Hospital did not have enough midwives to keep women and babies safe – msnNOW

Peter Byrne/PA Inspectors found 21 incidents affecting 13 patients during their visit to the Countess of Chester Hospital maternity unit - Peter Byrne/PA

An NHS hospital did not consistently have enough midwives to keep women and babies safe, a watchdog has found.

An unannounced inspection was carried out of the Countess of Chester Hospital in February and March by the Care Quality Commission (CQC), Englands regulator of health and social care.

In its report on Wednesday, it found the NHS trust requires improvement and served the trust with two warning notices requiring it to make urgent improvements.

The inspection looked at medical care, surgery, maternity, urgent and emergency services and how well-led the trust was, in response to concerns about the quality of care in certain areas.

It also found the effectiveness of the trusts leadership and the safety of its maternity service had worsened, with the maternity wing dropping from good to requires improvement since the last inspection in 2016.

In midwifery, the CQCs report found the service did not have enough maternity staff with the right qualifications, skills, training and experience to keep women safe from avoidable harm and to provide the right care and treatment.

Lack of staff was identified as the most reported incident in the maternity department last year, meaning the service did not consistently have enough midwifery staff to keep women and babies safe, inspectors found.

The report identified that women did not receive 1:1 care when in established labour and the antenatal and postnatal ward [Cestrian ward] did not have a ward manager at the time of our inspection.

During inspection we noted only one midwife on the ward on three separate occasions, the report added.

Maternity services should have the capacity to provide women in established labour with supportive one-to-one care, according to guidance from NICE, the National Institute for Health and Care Excellence.

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Inspectors also found 21 incidents affecting 13 patients during their visit to the Countess of Chester Hospital maternity unit.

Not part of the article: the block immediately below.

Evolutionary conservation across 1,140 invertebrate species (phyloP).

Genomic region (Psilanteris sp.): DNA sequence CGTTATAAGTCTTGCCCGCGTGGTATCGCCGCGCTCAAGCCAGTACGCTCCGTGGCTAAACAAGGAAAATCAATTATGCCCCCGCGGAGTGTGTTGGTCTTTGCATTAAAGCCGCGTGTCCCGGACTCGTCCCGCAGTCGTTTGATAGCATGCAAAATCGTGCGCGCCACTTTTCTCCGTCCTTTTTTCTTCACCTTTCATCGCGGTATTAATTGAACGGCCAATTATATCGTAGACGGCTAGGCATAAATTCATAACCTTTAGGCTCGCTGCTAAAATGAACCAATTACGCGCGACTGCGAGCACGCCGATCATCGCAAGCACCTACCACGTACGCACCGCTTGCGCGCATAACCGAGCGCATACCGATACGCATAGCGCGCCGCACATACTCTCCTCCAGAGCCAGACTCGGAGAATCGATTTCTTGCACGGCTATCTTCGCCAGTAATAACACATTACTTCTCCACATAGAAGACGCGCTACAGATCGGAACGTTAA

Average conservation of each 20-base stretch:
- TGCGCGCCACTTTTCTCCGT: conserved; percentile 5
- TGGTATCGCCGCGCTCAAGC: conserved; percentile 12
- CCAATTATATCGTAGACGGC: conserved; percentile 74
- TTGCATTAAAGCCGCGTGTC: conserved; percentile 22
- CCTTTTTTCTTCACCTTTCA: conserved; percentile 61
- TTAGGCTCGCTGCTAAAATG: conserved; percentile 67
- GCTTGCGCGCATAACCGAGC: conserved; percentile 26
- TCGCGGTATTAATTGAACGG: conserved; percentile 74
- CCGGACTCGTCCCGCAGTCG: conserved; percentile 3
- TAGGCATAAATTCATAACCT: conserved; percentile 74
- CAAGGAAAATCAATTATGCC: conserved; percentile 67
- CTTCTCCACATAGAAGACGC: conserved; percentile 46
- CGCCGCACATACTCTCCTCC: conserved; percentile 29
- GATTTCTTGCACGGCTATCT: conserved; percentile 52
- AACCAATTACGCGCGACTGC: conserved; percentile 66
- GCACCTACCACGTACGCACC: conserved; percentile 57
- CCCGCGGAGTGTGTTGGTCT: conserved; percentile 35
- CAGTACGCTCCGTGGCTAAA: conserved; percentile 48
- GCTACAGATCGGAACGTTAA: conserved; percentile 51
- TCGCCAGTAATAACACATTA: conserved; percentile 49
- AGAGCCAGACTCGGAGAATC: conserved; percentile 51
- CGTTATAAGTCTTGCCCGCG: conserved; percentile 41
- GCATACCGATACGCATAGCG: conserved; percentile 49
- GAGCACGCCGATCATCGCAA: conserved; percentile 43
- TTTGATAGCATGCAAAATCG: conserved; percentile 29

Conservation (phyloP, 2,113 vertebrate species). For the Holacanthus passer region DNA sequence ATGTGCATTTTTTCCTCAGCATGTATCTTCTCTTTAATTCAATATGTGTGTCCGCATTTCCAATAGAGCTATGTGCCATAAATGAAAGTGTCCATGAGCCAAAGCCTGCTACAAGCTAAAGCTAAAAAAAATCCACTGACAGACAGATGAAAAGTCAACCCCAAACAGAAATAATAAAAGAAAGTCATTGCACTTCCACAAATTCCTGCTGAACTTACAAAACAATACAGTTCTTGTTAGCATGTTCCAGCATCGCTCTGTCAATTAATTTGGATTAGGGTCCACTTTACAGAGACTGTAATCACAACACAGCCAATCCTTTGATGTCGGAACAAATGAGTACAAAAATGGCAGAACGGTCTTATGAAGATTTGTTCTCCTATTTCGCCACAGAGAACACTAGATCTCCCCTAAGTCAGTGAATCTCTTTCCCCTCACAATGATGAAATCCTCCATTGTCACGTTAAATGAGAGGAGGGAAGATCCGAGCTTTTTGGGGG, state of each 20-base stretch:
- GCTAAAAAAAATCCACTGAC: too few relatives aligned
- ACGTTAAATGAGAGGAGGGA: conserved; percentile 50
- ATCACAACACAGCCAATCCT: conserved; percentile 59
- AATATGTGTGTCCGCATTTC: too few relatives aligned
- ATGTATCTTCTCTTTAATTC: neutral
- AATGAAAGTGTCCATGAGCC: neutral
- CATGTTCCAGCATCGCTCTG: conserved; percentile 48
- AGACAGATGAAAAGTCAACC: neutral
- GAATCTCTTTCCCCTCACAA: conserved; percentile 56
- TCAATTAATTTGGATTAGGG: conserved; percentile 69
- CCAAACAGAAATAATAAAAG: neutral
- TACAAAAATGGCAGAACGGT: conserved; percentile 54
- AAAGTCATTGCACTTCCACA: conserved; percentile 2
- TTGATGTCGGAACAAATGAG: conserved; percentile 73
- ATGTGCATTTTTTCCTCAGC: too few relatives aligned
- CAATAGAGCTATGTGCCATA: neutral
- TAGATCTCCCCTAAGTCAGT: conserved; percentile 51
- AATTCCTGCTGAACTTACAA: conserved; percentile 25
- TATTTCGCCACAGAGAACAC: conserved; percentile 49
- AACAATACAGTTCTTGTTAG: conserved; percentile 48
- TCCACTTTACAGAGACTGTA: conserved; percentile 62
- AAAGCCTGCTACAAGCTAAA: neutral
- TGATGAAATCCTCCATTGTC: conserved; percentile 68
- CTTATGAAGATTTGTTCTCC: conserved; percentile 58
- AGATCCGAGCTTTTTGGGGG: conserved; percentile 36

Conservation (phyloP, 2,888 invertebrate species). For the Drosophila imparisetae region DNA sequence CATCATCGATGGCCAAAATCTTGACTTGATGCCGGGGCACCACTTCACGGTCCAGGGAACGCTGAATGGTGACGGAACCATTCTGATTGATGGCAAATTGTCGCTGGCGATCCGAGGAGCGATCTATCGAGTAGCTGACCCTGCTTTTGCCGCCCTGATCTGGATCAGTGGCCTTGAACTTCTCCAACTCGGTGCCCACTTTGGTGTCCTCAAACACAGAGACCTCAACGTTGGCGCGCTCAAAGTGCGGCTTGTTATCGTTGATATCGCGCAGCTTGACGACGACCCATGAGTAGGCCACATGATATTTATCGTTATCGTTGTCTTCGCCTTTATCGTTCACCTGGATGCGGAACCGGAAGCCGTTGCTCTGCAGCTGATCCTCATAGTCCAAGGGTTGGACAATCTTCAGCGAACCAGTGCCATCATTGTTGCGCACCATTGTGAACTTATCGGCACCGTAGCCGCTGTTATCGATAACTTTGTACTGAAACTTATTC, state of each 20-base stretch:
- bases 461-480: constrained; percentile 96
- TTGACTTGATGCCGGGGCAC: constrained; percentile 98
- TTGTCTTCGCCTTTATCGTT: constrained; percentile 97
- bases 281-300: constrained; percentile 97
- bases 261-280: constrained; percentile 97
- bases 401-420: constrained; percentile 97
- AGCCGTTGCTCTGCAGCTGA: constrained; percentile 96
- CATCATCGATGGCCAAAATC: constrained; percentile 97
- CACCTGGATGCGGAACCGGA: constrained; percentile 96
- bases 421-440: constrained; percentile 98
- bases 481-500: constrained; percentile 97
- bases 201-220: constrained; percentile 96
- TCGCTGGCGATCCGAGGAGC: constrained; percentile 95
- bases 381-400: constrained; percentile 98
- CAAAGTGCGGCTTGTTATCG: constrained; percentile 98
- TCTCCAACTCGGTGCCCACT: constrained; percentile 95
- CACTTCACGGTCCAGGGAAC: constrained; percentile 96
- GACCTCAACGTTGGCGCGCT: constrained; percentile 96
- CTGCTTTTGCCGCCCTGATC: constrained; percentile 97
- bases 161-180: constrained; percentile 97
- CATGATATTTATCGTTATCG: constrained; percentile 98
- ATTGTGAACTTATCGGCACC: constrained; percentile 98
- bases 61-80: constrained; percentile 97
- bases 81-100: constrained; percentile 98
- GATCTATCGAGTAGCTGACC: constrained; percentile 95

The CQC report said: Five of the patients required an unplanned hysterectomy with an unplanned return to theatre. One of these was classified as severe harm, two classified as moderate harm and two classified as no harm in relation to an unplanned hysterectomy.

This meant that the trust could not be assured that it recognised and addressed incidents that were significant.

The service had not consistently reported incidents to external stakeholders. The Care Quality Commission were only made aware when a whistleblower contacted us.

Karen Knapton, CQCs head of hospital inspection, said: While we found kind and caring interactions from staff to patients across the services we inspected, the trust has work to do to ensure people consistently receive the safe and effective care they have a right to expect.

This was particularly evident in its maternity service, which we rated inadequate due to issues including a lack of staff and suitable equipment to keep women and babies safe.

The trust didnt learn from safety incidents to avoid them happening again and while some reviews were taking place, they werent effective in ensuring safe care and treatment in this service.

Medical care, surgery and urgent and emergency care had enough staff, but some lacked the training for their roles, and poor management of patient records increased the risk of people coming to harm.

She added: Since the inspection, the trust has started to address the issues we raised. Its also receiving additional support from NHS England and NHS Improvement to make improvements. We will continue to monitor the trust closely and will inspect it again.

Dr Susan Gilby, chief executive at the trust said: The CQCs report identifies a number of key areas for further improvement and development that are required at the trust, as well as recognising the work which has taken place to embed a culture of compassionate care and treatment across the trusts services.

The report illustrates where more progress must still be made to ensure the trust can provide the highest quality of treatment to the local community, which we are committed to delivering.

In our maternity department, we have implemented and are continuing to develop measures to ensure we can consistently provide patients with the safe and effective care they have a right to expect.

Despite unprecedented pressure, the trusts urgent and emergency services were able to maintain a good performance in terms of its provision of effective and caring treatment, which is a testament to the professionalism and commitment of our staff.

We are now working hard across the trust to implement the CQCs recommendations, so we can continue to make improvements and deliver increasingly high-quality care to our communities in the future.

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Hospital did not have enough midwives to keep women and babies safe - msnNOW

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